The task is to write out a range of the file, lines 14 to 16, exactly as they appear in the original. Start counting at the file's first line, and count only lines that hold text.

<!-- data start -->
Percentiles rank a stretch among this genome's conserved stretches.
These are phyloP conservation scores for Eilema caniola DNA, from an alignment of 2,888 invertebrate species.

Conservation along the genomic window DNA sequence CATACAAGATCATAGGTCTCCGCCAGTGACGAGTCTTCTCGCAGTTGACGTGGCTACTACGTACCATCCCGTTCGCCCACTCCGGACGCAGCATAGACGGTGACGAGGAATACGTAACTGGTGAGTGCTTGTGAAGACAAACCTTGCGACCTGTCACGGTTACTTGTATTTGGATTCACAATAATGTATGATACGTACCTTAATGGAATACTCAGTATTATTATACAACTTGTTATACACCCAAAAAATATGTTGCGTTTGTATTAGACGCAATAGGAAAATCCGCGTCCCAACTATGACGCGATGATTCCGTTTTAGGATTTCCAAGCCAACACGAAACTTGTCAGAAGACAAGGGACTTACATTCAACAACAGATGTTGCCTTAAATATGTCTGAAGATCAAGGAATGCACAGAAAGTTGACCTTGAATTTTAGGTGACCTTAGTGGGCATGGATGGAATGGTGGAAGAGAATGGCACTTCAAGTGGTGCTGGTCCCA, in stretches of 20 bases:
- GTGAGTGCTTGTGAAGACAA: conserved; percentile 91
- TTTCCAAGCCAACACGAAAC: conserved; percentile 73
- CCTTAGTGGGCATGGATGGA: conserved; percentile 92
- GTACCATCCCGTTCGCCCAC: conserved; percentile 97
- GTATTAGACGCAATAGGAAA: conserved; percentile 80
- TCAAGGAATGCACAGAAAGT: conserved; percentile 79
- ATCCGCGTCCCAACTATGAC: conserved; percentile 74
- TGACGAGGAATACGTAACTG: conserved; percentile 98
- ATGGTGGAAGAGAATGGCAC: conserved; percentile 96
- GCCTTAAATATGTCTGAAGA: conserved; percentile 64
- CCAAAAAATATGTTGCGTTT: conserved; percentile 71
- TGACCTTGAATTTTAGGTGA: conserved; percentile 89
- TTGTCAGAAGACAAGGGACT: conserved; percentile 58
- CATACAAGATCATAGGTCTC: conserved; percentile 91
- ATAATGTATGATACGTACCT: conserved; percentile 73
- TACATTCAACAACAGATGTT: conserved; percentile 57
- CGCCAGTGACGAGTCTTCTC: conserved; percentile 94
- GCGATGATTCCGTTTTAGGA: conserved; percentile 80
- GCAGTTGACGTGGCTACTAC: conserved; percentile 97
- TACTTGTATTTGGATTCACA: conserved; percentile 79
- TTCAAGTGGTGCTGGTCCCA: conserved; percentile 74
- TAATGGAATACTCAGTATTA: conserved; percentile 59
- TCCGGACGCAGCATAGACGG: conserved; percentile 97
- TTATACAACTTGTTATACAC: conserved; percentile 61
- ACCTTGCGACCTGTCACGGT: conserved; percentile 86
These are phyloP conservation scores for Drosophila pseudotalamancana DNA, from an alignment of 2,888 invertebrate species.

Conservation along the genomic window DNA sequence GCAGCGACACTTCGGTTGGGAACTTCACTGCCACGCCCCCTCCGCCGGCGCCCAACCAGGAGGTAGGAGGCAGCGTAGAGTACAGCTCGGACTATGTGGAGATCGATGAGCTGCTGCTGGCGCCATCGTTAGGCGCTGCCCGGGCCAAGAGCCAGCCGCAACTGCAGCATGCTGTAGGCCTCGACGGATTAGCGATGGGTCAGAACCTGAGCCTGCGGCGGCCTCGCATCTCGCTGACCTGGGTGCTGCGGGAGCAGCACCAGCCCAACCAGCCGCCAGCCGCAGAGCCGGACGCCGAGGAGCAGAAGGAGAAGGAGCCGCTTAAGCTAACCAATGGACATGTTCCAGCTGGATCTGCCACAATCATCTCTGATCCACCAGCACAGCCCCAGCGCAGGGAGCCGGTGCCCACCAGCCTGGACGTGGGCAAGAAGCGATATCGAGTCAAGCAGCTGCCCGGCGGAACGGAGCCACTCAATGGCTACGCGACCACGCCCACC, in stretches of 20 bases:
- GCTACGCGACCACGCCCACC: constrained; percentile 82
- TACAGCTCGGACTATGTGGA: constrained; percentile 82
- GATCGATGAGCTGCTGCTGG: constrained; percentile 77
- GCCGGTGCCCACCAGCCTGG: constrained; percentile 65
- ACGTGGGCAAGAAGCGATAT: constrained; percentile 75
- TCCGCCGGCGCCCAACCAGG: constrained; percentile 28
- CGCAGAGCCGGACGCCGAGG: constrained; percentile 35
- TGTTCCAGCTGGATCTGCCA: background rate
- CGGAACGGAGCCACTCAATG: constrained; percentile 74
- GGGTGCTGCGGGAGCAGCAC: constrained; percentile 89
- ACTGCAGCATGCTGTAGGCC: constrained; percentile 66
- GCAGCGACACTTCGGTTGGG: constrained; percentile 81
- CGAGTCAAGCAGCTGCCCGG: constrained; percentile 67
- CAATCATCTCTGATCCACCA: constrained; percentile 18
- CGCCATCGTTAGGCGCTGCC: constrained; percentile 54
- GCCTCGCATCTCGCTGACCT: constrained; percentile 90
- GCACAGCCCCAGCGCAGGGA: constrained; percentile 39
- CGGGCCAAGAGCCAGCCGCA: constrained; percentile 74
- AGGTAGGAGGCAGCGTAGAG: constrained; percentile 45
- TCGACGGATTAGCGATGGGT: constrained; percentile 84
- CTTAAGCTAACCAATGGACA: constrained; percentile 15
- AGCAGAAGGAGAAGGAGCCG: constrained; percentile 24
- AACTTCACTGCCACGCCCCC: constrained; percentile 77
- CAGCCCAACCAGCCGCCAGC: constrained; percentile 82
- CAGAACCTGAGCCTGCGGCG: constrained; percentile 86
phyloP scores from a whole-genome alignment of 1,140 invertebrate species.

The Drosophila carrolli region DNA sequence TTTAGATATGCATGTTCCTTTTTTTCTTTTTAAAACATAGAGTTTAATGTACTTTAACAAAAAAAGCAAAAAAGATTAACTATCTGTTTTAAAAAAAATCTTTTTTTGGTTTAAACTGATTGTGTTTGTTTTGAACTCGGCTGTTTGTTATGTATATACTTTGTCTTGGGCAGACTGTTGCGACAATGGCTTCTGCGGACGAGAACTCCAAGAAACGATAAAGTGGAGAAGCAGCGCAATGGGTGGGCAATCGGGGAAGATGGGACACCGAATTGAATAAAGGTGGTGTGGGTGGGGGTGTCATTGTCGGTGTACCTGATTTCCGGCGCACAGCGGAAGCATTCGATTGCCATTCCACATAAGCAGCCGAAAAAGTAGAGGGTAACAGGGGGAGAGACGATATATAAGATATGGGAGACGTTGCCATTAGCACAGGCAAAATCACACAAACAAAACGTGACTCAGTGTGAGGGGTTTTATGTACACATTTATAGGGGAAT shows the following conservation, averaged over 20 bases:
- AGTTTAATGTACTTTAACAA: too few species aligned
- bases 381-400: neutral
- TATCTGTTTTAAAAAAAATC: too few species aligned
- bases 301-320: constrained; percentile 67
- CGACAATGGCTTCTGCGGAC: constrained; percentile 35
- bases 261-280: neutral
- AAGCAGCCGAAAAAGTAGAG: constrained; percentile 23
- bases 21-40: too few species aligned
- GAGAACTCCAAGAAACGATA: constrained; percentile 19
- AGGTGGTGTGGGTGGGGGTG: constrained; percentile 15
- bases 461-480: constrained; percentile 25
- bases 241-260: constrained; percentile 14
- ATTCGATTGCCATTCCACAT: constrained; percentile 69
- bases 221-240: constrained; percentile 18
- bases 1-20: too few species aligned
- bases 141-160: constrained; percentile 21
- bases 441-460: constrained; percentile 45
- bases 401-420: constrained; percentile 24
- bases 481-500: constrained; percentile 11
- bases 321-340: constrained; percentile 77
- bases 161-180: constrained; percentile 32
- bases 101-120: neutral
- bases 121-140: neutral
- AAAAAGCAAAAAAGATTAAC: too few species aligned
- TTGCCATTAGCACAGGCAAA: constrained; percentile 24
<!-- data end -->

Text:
- CCAAAAAATATGTTGCGTTT: conserved; percentile 71
- TGACCTTGAATTTTAGGTGA: conserved; percentile 89
- TTGTCAGAAGACAAGGGACT: conserved; percentile 58